Greenland’s ice sheet is the world’s second-largest after Antarctica’s. Greenland icemelt has caused around 25% of global sea level rise seen over the last few decades. There was 7 billion tons of rain over 3 days and it increased the ice melt by seven times over the regular daily melt.
On August 14, 2021, rain was observed at the highest point on the Greenland Ice Sheet for several hours, and air temperatures remained above freezing for about nine hours. This was the third time in less than a decade, and the latest date in the year on record, that the National Science Foundation’s Summit Station had above-freezing temperatures and wet snow.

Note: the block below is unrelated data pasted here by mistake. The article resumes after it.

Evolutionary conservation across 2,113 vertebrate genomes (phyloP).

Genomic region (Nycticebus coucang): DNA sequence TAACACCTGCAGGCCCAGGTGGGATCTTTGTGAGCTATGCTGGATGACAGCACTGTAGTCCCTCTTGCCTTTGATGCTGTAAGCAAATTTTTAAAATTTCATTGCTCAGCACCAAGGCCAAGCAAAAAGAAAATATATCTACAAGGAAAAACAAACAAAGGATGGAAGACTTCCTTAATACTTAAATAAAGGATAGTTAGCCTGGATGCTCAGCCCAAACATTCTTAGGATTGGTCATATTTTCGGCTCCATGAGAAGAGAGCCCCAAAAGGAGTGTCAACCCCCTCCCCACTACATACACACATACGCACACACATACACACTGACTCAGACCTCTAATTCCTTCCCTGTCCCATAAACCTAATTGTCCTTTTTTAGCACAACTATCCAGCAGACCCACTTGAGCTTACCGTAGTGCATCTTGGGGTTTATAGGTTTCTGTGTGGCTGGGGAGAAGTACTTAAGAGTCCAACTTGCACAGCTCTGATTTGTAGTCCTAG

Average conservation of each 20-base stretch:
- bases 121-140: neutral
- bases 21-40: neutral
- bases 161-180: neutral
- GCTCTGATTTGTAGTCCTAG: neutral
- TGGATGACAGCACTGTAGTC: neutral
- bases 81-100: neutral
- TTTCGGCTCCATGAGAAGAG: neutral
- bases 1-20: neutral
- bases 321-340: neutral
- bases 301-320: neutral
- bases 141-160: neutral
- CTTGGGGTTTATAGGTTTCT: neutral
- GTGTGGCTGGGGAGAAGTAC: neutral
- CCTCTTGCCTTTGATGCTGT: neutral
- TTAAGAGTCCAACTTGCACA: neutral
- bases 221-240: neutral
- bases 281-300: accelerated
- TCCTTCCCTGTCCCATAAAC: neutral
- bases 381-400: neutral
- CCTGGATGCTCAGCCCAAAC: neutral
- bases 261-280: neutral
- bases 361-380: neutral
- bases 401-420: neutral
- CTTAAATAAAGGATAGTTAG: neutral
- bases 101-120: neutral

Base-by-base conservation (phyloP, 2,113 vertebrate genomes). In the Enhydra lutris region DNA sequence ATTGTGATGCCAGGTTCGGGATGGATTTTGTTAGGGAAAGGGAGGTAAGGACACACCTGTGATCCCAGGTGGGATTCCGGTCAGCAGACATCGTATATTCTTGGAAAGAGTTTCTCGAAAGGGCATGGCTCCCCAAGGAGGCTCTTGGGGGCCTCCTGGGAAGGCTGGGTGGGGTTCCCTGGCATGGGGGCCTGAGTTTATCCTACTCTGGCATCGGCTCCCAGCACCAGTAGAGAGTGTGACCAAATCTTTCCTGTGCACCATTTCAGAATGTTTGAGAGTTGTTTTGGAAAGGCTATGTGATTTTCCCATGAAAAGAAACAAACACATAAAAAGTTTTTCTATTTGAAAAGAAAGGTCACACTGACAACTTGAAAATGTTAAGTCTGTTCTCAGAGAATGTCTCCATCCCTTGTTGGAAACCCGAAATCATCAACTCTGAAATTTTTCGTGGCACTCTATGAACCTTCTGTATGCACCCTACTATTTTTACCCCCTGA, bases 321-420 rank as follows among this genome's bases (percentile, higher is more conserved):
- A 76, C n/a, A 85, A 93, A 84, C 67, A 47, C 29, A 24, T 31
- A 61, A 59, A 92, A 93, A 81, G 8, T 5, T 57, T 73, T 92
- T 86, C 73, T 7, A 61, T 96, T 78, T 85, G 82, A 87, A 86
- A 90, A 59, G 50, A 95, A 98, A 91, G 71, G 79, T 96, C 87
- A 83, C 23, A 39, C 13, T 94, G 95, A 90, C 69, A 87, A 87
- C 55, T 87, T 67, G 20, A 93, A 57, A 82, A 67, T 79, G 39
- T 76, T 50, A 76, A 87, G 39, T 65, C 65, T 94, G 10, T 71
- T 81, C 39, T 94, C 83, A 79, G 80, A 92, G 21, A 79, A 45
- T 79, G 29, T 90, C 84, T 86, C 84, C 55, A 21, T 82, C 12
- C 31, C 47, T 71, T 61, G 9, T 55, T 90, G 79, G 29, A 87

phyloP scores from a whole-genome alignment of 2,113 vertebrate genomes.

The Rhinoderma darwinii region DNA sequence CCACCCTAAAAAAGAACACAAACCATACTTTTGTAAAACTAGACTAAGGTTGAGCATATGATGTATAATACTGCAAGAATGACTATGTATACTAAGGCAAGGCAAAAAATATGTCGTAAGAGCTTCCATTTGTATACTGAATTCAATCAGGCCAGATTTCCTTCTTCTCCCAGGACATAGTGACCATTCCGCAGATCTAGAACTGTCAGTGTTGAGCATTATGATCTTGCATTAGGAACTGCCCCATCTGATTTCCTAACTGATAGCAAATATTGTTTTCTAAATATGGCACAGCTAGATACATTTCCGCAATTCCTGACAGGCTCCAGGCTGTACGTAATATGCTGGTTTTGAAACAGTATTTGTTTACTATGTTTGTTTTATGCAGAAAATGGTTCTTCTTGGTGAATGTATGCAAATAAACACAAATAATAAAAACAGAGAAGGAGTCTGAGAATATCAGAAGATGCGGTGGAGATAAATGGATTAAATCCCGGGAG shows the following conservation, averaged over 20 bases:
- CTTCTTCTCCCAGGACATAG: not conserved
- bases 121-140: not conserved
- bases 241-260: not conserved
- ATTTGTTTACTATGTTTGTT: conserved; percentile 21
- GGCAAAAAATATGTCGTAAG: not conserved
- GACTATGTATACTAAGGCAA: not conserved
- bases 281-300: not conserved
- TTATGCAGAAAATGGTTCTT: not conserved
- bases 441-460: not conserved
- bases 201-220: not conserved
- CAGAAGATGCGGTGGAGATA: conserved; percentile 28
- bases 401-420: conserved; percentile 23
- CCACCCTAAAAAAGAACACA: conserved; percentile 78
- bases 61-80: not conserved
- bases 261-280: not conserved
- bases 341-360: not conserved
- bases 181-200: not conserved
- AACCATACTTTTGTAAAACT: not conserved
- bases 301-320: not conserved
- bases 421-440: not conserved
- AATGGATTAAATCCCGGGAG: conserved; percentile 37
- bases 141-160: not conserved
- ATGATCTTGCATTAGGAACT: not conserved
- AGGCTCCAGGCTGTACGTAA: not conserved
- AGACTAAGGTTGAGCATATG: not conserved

There is no previous report of rainfall at this location (72.58°N 38.46°W), which reaches 3,216 meters (10,551 feet) in elevation. Earlier melt events in the instrumental record occurred in 1995, 2012, and 2019; prior to those events, melting is inferred from ice cores to have been absent since an event in the late 1800s.
The total aerial extent of surface melting (total melt-day extent) for 2021 through August 16 is 21.3 million square kilometers (8.2 million square miles), tied for the fourteenth highest total to date, and well above the 1981 to 2010 average of 18.6 million square kilometers (7.2 million square miles). Greenland was actually green more than 2.5 million years ago. A study reveals that ancient dirt was cryogenically frozen for millions of years underneath about 2 miles of ice.